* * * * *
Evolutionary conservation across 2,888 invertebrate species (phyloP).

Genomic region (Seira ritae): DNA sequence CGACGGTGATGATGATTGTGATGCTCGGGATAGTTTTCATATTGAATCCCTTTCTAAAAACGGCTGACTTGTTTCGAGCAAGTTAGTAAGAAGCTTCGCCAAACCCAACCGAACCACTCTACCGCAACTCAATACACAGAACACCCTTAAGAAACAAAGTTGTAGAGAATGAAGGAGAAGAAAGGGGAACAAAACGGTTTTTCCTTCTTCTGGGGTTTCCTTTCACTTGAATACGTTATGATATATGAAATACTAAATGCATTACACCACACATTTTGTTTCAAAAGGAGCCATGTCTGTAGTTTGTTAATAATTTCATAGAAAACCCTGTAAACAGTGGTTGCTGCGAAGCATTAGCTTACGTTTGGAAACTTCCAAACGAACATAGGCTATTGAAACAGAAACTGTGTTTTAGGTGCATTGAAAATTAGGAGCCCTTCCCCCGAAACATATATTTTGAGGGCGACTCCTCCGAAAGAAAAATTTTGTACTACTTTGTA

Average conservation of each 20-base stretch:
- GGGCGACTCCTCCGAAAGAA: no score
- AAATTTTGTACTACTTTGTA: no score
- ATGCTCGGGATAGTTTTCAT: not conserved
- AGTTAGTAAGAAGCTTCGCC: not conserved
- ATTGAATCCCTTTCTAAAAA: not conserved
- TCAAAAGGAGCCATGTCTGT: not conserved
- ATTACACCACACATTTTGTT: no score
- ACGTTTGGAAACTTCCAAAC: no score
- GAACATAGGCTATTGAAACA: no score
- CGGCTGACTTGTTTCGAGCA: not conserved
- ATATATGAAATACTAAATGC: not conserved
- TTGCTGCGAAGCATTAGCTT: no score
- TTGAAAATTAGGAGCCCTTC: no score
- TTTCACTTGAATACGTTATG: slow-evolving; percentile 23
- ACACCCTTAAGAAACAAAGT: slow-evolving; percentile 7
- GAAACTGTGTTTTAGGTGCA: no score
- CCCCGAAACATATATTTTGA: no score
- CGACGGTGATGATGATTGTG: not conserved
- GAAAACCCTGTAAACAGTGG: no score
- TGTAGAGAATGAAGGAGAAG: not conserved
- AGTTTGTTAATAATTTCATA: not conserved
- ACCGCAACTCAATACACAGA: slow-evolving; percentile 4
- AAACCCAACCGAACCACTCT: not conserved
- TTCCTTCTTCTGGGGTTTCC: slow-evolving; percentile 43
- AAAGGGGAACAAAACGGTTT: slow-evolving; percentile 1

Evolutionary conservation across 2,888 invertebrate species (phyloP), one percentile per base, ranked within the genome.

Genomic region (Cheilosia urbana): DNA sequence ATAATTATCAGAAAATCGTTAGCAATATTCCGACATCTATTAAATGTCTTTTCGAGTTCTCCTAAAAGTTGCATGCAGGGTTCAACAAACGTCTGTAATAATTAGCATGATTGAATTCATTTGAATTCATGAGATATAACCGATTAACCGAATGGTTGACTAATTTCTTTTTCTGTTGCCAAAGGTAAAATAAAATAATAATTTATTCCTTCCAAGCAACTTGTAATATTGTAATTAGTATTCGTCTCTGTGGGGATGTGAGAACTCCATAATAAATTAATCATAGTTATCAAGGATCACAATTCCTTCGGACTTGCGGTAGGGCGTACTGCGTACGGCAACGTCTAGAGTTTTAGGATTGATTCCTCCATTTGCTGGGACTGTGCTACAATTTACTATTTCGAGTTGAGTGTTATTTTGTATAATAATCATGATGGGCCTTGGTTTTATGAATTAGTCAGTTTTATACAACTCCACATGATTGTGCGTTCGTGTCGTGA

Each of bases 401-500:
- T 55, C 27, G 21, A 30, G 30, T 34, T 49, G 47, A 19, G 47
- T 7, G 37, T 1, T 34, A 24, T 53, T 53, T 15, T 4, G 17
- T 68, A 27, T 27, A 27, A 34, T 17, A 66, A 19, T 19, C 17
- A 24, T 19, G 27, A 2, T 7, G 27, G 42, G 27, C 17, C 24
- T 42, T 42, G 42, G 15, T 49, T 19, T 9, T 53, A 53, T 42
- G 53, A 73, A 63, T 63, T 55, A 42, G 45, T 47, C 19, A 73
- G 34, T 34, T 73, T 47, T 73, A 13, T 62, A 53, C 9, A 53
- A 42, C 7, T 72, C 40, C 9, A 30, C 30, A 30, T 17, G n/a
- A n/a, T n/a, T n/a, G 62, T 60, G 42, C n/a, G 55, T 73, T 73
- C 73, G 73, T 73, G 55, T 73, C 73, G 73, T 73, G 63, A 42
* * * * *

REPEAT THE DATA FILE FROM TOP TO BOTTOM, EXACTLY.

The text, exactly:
Evolutionary conservation across 2,888 invertebrate species (phyloP).

Genomic region (Seira ritae): DNA sequence CGACGGTGATGATGATTGTGATGCTCGGGATAGTTTTCATATTGAATCCCTTTCTAAAAACGGCTGACTTGTTTCGAGCAAGTTAGTAAGAAGCTTCGCCAAACCCAACCGAACCACTCTACCGCAACTCAATACACAGAACACCCTTAAGAAACAAAGTTGTAGAGAATGAAGGAGAAGAAAGGGGAACAAAACGGTTTTTCCTTCTTCTGGGGTTTCCTTTCACTTGAATACGTTATGATATATGAAATACTAAATGCATTACACCACACATTTTGTTTCAAAAGGAGCCATGTCTGTAGTTTGTTAATAATTTCATAGAAAACCCTGTAAACAGTGGTTGCTGCGAAGCATTAGCTTACGTTTGGAAACTTCCAAACGAACATAGGCTATTGAAACAGAAACTGTGTTTTAGGTGCATTGAAAATTAGGAGCCCTTCCCCCGAAACATATATTTTGAGGGCGACTCCTCCGAAAGAAAAATTTTGTACTACTTTGTA

Average conservation of each 20-base stretch:
- GGGCGACTCCTCCGAAAGAA: no score
- AAATTTTGTACTACTTTGTA: no score
- ATGCTCGGGATAGTTTTCAT: not conserved
- AGTTAGTAAGAAGCTTCGCC: not conserved
- ATTGAATCCCTTTCTAAAAA: not conserved
- TCAAAAGGAGCCATGTCTGT: not conserved
- ATTACACCACACATTTTGTT: no score
- ACGTTTGGAAACTTCCAAAC: no score
- GAACATAGGCTATTGAAACA: no score
- CGGCTGACTTGTTTCGAGCA: not conserved
- ATATATGAAATACTAAATGC: not conserved
- TTGCTGCGAAGCATTAGCTT: no score
- TTGAAAATTAGGAGCCCTTC: no score
- TTTCACTTGAATACGTTATG: slow-evolving; percentile 23
- ACACCCTTAAGAAACAAAGT: slow-evolving; percentile 7
- GAAACTGTGTTTTAGGTGCA: no score
- CCCCGAAACATATATTTTGA: no score
- CGACGGTGATGATGATTGTG: not conserved
- GAAAACCCTGTAAACAGTGG: no score
- TGTAGAGAATGAAGGAGAAG: not conserved
- AGTTTGTTAATAATTTCATA: not conserved
- ACCGCAACTCAATACACAGA: slow-evolving; percentile 4
- AAACCCAACCGAACCACTCT: not conserved
- TTCCTTCTTCTGGGGTTTCC: slow-evolving; percentile 43
- AAAGGGGAACAAAACGGTTT: slow-evolving; percentile 1

Evolutionary conservation across 2,888 invertebrate species (phyloP), one percentile per base, ranked within the genome.

Genomic region (Cheilosia urbana): DNA sequence ATAATTATCAGAAAATCGTTAGCAATATTCCGACATCTATTAAATGTCTTTTCGAGTTCTCCTAAAAGTTGCATGCAGGGTTCAACAAACGTCTGTAATAATTAGCATGATTGAATTCATTTGAATTCATGAGATATAACCGATTAACCGAATGGTTGACTAATTTCTTTTTCTGTTGCCAAAGGTAAAATAAAATAATAATTTATTCCTTCCAAGCAACTTGTAATATTGTAATTAGTATTCGTCTCTGTGGGGATGTGAGAACTCCATAATAAATTAATCATAGTTATCAAGGATCACAATTCCTTCGGACTTGCGGTAGGGCGTACTGCGTACGGCAACGTCTAGAGTTTTAGGATTGATTCCTCCATTTGCTGGGACTGTGCTACAATTTACTATTTCGAGTTGAGTGTTATTTTGTATAATAATCATGATGGGCCTTGGTTTTATGAATTAGTCAGTTTTATACAACTCCACATGATTGTGCGTTCGTGTCGTGA

Each of bases 401-500:
- T 55, C 27, G 21, A 30, G 30, T 34, T 49, G 47, A 19, G 47
- T 7, G 37, T 1, T 34, A 24, T 53, T 53, T 15, T 4, G 17
- T 68, A 27, T 27, A 27, A 34, T 17, A 66, A 19, T 19, C 17
- A 24, T 19, G 27, A 2, T 7, G 27, G 42, G 27, C 17, C 24
- T 42, T 42, G 42, G 15, T 49, T 19, T 9, T 53, A 53, T 42
- G 53, A 73, A 63, T 63, T 55, A 42, G 45, T 47, C 19, A 73
- G 34, T 34, T 73, T 47, T 73, A 13, T 62, A 53, C 9, A 53
- A 42, C 7, T 72, C 40, C 9, A 30, C 30, A 30, T 17, G n/a
- A n/a, T n/a, T n/a, G 62, T 60, G 42, C n/a, G 55, T 73, T 73
- C 73, G 73, T 73, G 55, T 73, C 73, G 73, T 73, G 63, A 42